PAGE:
11. Extra GPIO Pins?
  12. Information on the web casts doubt on the possibility of using SD2 and SD3 (GPIO9 and GPI010) for input/output purposes . A comment by porkyneal on the newer ESP-12S sold as fully compatible with the ESP-12E and ESP-12F pointed out that the extra pins at the bottom of the module were not present on the ESP-12S but that did not matter because "these were not that useful (connected internally to flash I believe)". On the other hand, costo at LETS CONTROL IT said there were plans to free up the GPIO 9 and 10 pins on NodeMCU boards, and that was back in April 2016. Perhaps that was done in version 3 of the development kit? To further confuse the issue, there is a discussion on the Espressif Forum about using the two GPIO pins on the ESP-12E. Clearly mileage depends on the car... I mean card used.

    Standard serial flash memory is read or written one bit at a time and therefore is connected to the micro-controller with one data line and a clock line. To speed things up, newer flash memory can be read or written two bits at a time (dio for dual i/o) or ever four bits per clock cycle (qio for quad i/o). Of course, dio mode uses 2 data lines and qio mode uses 4 data lines.

    The flash chip id of the ESP12F module is 0x1640C8. The lower bit, 0xC8, denotes GigaDevice as the manufacturer and the part id is 4016. According to the list at the flashrom project, the part number is a GD25Q32 (said to be the same as GD25Q32B). I could not find a GD25Q32 or GD25Q32B on the manufacturer's web site, but there is a GD25Q32C which seems close enough. The common "Q32" in the part numbers stands for 32 Mbit (4Mbyte) quad i/o flash memory.

    The content of the Arduino description file for the NodeMCU board, ~/.arduino15/packages/esp8266/hardware/esp8266/2.3.0/boards.txt, 1.0 (ESP-12E Module)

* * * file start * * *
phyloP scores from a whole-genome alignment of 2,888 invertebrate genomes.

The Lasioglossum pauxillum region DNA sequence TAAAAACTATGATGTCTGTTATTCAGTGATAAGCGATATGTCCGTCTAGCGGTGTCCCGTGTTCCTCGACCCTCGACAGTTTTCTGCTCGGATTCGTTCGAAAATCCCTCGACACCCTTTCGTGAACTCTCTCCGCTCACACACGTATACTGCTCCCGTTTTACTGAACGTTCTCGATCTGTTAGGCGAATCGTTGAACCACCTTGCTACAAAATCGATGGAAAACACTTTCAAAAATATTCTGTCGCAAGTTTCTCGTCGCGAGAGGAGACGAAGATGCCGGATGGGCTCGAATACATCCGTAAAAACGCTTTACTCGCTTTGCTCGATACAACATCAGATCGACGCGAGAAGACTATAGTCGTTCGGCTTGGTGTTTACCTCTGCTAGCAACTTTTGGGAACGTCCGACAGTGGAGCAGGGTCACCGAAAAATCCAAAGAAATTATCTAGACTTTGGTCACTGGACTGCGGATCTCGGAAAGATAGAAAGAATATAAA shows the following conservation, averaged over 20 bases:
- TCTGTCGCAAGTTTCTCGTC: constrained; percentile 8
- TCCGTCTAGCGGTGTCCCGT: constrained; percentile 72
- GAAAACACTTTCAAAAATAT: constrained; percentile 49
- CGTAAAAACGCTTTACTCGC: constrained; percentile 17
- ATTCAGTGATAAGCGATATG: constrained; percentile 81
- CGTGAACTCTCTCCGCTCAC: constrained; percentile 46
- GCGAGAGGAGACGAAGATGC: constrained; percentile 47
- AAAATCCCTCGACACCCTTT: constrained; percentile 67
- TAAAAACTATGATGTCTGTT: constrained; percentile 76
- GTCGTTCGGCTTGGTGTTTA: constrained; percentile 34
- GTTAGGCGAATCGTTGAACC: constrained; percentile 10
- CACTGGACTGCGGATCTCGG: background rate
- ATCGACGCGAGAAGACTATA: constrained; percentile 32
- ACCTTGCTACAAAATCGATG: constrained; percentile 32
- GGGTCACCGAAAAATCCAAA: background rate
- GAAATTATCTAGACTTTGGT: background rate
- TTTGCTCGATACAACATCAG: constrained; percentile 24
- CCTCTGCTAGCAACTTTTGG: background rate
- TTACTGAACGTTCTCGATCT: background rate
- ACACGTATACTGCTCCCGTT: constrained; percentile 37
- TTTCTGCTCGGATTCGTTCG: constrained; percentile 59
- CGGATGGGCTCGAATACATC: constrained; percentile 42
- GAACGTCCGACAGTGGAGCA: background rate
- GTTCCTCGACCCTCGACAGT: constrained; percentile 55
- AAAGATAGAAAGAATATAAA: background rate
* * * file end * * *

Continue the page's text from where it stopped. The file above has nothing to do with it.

says that only two lines of data are used for data transfers with the memory since it is flashed in dio mode. Since the used data lines are presumably, SD0 and SD1 it would appear that SD2 and SD3 are not needed.

    However, simple experiments using an LED and a tactile switch showed that SD2 cannot be used as a input or output pin. Attempts to use SD2 would freeze the device. Indeed the schematic in the DOIT ESP-12F manual (page 8) shows SD2 and SD3 connected to the /HOLD and /WP pins of the flash memory chip.

    Surprisingly, SD3 can be used as an input or output pin. I found I could flash the development board when it is powered up no matter if the pin is grounded or pulled high. And I was able to use the pin to blink an LED and perform over the air upgrades of the sketch without any problem. So I feel confident that SD3 (GPIO 10) can indeed be viewed as a general purpose input/output pad.

    I did try to flash the ESP-12F in quad i/o mode by changing boards.txt file to 1.0 (ESP-12E Module)
    (you could also use NodeMCU 0.9 (ESP-12 Module) which is the same board definition as NodeMCU 1.0 (ESP-12E Module) except for the qio flash mode). Flashing completed, the serial monitor got as far as showing
    1384, room 16 
    tail 8
    but then the device froze.

    This makes no sense to me. Since the flash memory is being used in dual i/o mode only, two GPIO pins should be available, not just one.

  13. Defective 5V VIN
  14. Fortunately, preliminary tests show that the ESP start correctly when power is applied via the 5V VIN pin contrary to a review found on the Banggood site. Perhaps that problem was limited to the ESP12E development kit or, more likely, the problem was linked to the the power supply used by that reviewer. I have done better testing and I can confirm that I get this problem with 3 different power supplies. I need to manually press the reset button after applying power to get the board to boot correctly. Surprisingly, the ESP8266 boots properly when these same power supplies are connected through the micro-USB port.

  15. Miscellanea
  16. It turns out that the top reserved pin (below AD0) is connected directly to the TOUT pin of the ESP8266. Thus, that second pin is a connection to the analog to digital converter (ADC) and has a range of 0 to 1.0 volt. The top pin, AD0, is connected to the same ADC via a voltage divider and its input range is 0 to 3.3 V.

    The NodeMCU pinout shows a USER switch connected to D0 (GPIO16). The schematic for vers 0.9 shows as _RST/USER switch connected to the RST pin that can optionally be connected to D0. As far as I can tell, the switch labelled RESET is connected to the RST pin on the DOIT/Geekcreit board.